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Visiting Appointments

*Please note the 2019/20 round of applications has now passed. Information for this round is below, and we will announce the next round for 2020/21 visiting appointments very soon*

My time at SEAC proved to be a rich experience and the perfect environment in which to analyse data I had recently collected through field research.

Dr Chris Chaplin, Researcher, Royal Netherlands Institute of Southeast Asian and Caribbean Studies (KITLV)

The LSE Saw Swee Hock Southeast Asia Centre (SEAC) is pleased to announce two parallel visiting researcher appointment schemes for the 2019/20 academic year. Visiting appointments are up to 3 months (minimum duration 6 weeks), and the Centre does not host summer appointments from mid-June to the end of August.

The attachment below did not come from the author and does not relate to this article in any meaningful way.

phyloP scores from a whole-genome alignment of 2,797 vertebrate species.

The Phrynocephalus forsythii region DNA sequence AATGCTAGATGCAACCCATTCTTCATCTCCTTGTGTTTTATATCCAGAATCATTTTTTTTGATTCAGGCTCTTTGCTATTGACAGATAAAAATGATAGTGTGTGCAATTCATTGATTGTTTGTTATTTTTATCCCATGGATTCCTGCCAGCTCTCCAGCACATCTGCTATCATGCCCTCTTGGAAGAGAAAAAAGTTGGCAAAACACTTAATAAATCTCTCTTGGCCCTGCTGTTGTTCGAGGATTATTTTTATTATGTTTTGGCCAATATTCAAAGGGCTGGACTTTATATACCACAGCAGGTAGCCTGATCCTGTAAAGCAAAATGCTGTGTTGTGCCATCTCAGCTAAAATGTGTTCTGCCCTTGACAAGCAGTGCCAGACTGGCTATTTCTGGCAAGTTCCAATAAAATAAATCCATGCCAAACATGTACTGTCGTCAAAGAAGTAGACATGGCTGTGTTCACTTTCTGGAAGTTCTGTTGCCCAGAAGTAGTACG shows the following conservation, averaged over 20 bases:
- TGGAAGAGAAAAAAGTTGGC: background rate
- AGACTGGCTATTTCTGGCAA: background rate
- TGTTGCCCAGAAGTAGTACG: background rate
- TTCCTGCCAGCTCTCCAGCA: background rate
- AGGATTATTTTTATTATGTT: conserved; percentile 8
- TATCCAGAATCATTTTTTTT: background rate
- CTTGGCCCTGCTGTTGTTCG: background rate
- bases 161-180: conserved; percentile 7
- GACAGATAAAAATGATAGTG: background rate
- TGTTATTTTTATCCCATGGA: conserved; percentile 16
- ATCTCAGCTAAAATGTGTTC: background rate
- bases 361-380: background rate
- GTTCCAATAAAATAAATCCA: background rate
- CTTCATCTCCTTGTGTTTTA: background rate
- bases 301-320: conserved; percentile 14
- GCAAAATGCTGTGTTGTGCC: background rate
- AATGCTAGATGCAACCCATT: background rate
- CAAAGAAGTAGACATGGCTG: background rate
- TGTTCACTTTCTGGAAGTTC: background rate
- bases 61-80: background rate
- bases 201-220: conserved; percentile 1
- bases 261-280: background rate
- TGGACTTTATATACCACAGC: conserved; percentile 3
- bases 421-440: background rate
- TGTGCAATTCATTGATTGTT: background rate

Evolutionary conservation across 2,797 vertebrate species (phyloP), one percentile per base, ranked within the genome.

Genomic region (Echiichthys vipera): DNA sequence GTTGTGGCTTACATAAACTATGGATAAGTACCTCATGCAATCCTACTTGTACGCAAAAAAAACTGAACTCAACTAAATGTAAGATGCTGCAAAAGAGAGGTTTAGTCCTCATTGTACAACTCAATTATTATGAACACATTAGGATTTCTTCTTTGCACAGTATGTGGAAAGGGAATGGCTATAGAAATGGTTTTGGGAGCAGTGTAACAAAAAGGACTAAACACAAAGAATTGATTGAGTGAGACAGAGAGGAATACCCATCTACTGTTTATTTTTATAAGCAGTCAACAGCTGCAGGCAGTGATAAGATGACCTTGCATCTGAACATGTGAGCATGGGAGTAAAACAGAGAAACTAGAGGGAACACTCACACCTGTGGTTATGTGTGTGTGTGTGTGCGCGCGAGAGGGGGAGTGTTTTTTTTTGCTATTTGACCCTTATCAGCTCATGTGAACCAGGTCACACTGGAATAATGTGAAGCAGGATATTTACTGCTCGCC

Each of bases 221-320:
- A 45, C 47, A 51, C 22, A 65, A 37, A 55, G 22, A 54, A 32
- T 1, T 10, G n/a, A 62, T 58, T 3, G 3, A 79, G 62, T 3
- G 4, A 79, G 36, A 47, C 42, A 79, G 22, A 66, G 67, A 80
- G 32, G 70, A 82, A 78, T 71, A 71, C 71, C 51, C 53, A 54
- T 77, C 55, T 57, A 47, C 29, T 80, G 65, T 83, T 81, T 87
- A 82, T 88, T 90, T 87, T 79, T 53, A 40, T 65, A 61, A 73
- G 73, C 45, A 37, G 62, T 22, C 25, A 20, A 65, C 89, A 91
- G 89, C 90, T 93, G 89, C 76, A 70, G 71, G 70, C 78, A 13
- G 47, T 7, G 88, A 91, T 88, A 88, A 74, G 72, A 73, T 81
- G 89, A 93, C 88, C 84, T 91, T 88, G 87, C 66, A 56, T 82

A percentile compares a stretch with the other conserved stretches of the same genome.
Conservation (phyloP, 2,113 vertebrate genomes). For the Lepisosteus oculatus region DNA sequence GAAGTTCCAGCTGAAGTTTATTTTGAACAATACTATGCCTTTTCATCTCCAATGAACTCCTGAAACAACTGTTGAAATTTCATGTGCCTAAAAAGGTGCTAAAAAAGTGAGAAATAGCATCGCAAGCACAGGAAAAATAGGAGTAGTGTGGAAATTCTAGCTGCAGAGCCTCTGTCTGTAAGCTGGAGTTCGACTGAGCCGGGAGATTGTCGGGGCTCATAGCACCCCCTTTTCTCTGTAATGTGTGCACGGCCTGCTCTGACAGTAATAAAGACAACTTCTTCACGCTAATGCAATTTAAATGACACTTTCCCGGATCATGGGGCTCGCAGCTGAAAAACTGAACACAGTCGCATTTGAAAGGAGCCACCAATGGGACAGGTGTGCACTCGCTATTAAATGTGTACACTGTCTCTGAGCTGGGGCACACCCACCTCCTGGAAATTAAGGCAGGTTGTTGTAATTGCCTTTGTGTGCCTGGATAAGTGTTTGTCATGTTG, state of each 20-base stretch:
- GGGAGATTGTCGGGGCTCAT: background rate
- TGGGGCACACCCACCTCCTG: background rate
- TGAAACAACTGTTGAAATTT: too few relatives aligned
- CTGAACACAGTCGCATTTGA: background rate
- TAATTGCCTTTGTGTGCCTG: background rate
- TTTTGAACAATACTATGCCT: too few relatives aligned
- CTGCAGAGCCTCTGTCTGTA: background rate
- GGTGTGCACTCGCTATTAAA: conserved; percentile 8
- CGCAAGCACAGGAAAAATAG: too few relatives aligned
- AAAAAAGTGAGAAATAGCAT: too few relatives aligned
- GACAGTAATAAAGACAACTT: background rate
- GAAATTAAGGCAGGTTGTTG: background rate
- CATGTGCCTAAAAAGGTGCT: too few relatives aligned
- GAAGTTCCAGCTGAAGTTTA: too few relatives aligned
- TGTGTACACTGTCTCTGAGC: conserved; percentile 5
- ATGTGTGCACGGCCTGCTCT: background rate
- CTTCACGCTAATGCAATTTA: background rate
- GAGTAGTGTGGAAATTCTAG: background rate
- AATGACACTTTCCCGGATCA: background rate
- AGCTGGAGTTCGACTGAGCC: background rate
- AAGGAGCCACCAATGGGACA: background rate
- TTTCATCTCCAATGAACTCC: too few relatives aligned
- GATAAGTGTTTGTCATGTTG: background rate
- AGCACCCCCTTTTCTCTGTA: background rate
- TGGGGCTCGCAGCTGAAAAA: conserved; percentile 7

More details, guidelines and application forms can be found below. The deadline for all SEAC visitor applications is 31st May 2019 and decisions are expected to be made by the end of June 2019.

*Please note that the LSE holds provisions for multiple Visiting Appointment categories which are:

  • Visiting Fellows
    (for pre-tenure / pre-major review scholars)
  • Visiting Senior Fellows
    (for post-tenure / post-major review scholars below professorial level) 
  • Visiting Professor / Visiting Professor in Practice (* not eligible for funded scheme)
    (for persons of appropriate distinction in their fields or professions)

 
SEAC may also consider applications for externally -funded visiting postdoctoral appointments. Please send preliminary enquiries to Centre Manager Dr Lee Mager (seac.admin@lse.ac.uk)

 


 

All approved Visiting Fellows at LSE SEAC under this scheme are entitled to the following:

  • Access to all LSE facilities and public events
  • LSE IT Account with access to all electronic resources and databases provided by the LSE